Are Black Cats Really Bad Luck?

By Jessica Remitz |

It may seem silly to think black cats continue to get a bad rap when it comes to their coloring and mythical history, but many are still treated as unlucky omens. With the spookiest holiday of the year right around the corner, we've taken a look at the myths surrounding black cats and how it still impacts them today.

History of Black Cats

The history of black cats as bad omens dates to Babylonian and Hebrew mythology, according to Yahoo, which often portrayed them coiled up similarly to another symbol of evil, the serpent. In Greek mythology, a woman named Galenthias was changed into a cat and became a priestess at the temple of Hecate. She became known as the "mother of witchcraft," and forever aligned sorcery with cats.

Tall tales involving black cats can be found in nearly every country. The Germans of the Middle Ages believed a black cat was an omen of death if it jumped on the bed of an ill person, the Chinese believed that black cats could foretell poverty and sickness and in India, to liberate a reincarnated soul a black cat was thrown into a furnace, according to Yahoo.

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These myths came to the United States with early Christian settlers, who believed the black cat was considered part devil and part sorcery, according to They identified American witches as a part of the Sisterhood of Witches in England and believed that, in addition to using black cats in their craft and rituals, witches could transform themselves into black cats to avoid death. As a result, black cats were burnt at stakes with witches.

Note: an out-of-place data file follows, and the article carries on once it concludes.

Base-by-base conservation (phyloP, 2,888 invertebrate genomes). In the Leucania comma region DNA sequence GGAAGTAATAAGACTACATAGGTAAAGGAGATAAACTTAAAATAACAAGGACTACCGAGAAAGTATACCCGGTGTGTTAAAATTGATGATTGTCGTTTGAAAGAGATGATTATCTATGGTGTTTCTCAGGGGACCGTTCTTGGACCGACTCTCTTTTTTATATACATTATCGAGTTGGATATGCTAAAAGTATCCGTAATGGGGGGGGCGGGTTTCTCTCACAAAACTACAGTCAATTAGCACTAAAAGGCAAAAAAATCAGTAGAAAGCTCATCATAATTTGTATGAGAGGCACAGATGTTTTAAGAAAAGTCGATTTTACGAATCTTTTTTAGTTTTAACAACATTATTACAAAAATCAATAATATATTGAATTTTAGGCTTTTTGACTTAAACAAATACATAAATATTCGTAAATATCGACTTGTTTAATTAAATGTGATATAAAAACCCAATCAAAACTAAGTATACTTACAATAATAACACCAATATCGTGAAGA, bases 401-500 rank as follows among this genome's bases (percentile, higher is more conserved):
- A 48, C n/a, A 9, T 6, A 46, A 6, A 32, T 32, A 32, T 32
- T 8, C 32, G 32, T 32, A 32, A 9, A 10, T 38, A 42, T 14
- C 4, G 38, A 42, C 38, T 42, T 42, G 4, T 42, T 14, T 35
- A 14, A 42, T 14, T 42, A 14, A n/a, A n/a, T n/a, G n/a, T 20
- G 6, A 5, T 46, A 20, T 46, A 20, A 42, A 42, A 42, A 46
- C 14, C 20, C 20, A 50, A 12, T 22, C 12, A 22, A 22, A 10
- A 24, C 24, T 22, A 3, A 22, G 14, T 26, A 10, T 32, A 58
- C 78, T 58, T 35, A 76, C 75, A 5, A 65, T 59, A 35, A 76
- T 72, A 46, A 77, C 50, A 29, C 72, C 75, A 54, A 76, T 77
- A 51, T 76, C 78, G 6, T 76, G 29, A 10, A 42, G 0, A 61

Black Cats: Good Luck Charms

Not all superstitions surrounding black cats are bad, though. Ancient Egyptians treated black cats as royalty and killing them was a capital offense, according to It's been said that fisherman's wives kept black cats for luck when their husbands went to sea to keep danger away. In Scotland, its believe that a black cat arriving on a porch brings prosperity and in Britain, it's thought that if a black cat resides in a house, a young woman living there will have many suitors. The French, according to, believe that if one has a black cat with even one white hair luck will smile upon its owner.

Regardless of whether these myths hold water or not, many shelters recognize a phenomenon known as the "Black Dog Syndrome," in which black dogs and cats are the last to be adopted and the first to be euthanized.

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Though there are no hard statistics surrounding black dog syndrome, many explanations including the myth that black cats are bad luck and hard to advertise because they're difficult to photograph support it, according to USA Today. Fortunately, shelters have come up with several creative measures-from reducing adoption fees of black cats to hiring photographers to take professional photos-to ensure that black cats and dogs are being rescued at the same rate as all other pets.

So, if you're looking to take home a cat this year, be sure to give a black cat or kitten a second look. Their color won't make them any less of a perfect companion.

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